There are numerous advantages to using stucco items in your home. Stucco is a lovely material that is becoming increasingly popular in homes due to its inexpensive cost and several advantages. All you can do is simply hire pros to handle the mixing and application process to ensure that you get it right the first time. This will save you money in the long run and allow you to utilize it for many years.

What Causes Stucco Cracks?

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If you’ve lived in a house with stucco for a long time, you’ll eventually see cracks. Though it is a fairly durable material, one of the most commonly used building materials, it will begin to exhibit wear with time. This is a normal aspect of the stucco’s life cycle and is reasonably simple to repair. Cracking can happen for a variety of causes, but it’s most frequent around doors, windows, and other sharp edges.

A defective mixture or improper installation is likely to be to blame if the cracks emerge rapidly or are particularly severe. Stucco that is weak or mismanaged will last significantly less time, even if the underlying causes of the fractures are usually the same.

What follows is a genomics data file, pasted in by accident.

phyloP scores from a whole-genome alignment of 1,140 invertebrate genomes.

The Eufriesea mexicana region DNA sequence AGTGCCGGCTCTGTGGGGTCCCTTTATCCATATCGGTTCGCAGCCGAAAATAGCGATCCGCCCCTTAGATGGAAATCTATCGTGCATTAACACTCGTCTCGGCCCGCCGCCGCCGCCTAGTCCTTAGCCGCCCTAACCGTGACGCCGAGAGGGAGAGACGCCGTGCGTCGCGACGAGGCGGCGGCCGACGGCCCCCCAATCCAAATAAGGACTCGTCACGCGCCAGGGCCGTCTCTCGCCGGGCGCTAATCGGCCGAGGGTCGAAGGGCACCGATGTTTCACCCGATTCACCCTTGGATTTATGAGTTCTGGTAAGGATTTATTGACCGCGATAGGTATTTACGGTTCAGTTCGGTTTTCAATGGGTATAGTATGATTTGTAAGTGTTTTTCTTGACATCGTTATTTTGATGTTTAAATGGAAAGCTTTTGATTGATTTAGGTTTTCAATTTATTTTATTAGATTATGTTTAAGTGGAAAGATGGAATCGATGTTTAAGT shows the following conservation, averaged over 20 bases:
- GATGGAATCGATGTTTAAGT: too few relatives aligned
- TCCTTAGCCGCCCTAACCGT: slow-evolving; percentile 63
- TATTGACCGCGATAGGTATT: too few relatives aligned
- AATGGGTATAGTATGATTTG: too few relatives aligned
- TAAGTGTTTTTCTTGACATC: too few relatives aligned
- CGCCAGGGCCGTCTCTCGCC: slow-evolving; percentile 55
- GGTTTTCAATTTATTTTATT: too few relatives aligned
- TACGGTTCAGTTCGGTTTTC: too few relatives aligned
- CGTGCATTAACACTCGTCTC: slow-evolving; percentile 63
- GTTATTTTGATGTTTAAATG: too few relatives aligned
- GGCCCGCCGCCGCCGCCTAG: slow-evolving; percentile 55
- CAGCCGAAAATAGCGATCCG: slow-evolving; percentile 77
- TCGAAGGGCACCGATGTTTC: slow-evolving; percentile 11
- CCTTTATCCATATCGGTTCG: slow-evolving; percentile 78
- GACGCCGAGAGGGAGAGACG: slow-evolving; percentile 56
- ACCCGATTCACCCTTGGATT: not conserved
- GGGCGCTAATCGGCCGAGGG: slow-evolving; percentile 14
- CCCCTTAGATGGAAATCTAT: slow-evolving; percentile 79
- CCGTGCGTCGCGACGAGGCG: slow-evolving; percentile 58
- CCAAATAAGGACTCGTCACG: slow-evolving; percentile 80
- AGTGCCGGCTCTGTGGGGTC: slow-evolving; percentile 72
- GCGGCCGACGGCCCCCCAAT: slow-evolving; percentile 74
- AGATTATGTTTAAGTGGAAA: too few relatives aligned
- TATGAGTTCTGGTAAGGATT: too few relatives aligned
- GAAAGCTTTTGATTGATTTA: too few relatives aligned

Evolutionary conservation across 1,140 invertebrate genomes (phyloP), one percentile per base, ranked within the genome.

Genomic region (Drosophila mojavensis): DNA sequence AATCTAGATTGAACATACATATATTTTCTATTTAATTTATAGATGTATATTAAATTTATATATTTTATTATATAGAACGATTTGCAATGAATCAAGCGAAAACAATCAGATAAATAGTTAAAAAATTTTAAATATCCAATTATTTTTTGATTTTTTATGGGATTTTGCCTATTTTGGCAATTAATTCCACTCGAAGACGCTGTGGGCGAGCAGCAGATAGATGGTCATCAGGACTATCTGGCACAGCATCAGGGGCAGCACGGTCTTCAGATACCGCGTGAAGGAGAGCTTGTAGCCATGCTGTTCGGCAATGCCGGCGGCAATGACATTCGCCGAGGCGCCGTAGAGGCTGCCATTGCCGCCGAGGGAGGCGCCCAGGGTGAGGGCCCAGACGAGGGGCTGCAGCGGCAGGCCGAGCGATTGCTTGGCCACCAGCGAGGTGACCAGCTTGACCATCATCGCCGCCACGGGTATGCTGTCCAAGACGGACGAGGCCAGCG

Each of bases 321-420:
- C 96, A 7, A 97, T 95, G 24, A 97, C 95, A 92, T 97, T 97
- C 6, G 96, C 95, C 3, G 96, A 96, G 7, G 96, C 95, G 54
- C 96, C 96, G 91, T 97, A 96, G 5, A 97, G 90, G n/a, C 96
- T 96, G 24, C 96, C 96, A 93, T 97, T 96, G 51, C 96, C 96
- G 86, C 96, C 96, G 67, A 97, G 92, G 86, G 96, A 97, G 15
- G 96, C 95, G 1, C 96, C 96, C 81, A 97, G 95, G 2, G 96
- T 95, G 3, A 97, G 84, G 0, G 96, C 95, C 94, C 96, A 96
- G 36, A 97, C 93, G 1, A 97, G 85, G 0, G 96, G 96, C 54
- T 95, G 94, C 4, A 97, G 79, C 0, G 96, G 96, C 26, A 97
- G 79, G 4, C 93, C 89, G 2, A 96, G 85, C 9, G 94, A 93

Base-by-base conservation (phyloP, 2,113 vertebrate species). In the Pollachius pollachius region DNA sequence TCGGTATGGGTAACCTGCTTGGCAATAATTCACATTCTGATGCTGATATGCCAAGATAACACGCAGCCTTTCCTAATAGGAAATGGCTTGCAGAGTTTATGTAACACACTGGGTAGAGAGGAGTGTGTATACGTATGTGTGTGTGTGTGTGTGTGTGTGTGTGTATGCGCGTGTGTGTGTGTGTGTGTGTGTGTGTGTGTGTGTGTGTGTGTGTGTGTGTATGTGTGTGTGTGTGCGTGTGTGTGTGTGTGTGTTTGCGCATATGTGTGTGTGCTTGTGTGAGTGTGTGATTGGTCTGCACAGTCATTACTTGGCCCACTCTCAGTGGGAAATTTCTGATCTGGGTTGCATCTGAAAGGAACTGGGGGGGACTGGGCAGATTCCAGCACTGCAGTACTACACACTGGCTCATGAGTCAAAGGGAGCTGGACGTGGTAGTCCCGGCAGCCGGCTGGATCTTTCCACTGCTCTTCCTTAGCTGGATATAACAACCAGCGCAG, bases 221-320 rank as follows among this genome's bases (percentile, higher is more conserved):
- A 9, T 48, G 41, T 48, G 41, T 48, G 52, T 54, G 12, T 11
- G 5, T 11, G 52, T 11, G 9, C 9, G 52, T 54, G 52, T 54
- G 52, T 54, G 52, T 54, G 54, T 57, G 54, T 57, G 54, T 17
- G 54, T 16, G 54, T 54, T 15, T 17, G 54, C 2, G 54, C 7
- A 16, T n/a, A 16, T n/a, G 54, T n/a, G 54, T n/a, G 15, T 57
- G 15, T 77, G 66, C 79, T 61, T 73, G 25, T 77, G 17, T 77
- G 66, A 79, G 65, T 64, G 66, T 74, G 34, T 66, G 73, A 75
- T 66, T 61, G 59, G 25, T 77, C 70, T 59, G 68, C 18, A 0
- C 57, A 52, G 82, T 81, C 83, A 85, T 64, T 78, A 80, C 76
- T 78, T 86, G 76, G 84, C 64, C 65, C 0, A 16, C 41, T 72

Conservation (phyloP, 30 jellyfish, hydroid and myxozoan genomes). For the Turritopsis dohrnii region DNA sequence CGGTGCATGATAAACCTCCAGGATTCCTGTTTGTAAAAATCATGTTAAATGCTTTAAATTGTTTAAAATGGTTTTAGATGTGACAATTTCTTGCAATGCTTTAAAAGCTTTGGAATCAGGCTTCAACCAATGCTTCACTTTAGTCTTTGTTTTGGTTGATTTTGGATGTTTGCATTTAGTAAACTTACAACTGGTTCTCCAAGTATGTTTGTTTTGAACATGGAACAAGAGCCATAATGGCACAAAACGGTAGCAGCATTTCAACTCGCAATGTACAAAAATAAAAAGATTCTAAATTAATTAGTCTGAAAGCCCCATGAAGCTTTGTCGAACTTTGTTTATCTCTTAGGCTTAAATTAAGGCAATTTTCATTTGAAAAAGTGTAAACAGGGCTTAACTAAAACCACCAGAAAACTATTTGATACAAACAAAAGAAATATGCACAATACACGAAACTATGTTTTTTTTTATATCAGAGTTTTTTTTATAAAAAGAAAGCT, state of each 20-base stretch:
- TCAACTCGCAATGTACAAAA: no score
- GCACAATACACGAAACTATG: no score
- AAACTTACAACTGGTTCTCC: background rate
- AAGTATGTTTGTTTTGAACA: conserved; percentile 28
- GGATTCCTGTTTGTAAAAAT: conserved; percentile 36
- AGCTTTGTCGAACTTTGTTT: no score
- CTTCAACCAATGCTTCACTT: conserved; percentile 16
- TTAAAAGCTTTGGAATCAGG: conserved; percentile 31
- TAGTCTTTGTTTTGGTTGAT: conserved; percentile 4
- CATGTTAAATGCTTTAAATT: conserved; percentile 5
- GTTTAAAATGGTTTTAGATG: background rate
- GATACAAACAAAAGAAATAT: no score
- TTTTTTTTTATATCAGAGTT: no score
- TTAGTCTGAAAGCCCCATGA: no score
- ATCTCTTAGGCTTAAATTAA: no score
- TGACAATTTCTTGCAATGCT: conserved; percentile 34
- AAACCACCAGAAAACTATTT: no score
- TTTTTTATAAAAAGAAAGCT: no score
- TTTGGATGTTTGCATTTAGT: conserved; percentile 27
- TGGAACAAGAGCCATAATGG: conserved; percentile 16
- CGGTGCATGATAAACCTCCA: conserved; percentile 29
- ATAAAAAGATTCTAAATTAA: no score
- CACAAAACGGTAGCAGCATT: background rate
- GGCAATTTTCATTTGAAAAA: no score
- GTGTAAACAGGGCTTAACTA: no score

Repairing Cracks in Stucco

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Stucco, on the other hand, is both robust and very simple to repair. Whether you want to hire qualified pros or do the repairs yourself, the methods are the same.

Clean the area thoroughly: all dirt, debris, dust, and other detritus must be removed. This usually necessitates a light power-washing. We like to utilize a water-based paint prep solution that we have carefully developed. You should also scrape away any residual loose particles using a scraper.

Damage Remediation: All cracks must be filled. The stucco design will need to be duplicated as the area is filled in for major areas of damage. The bulk of cracks is sealed with an elastomeric caulking filler.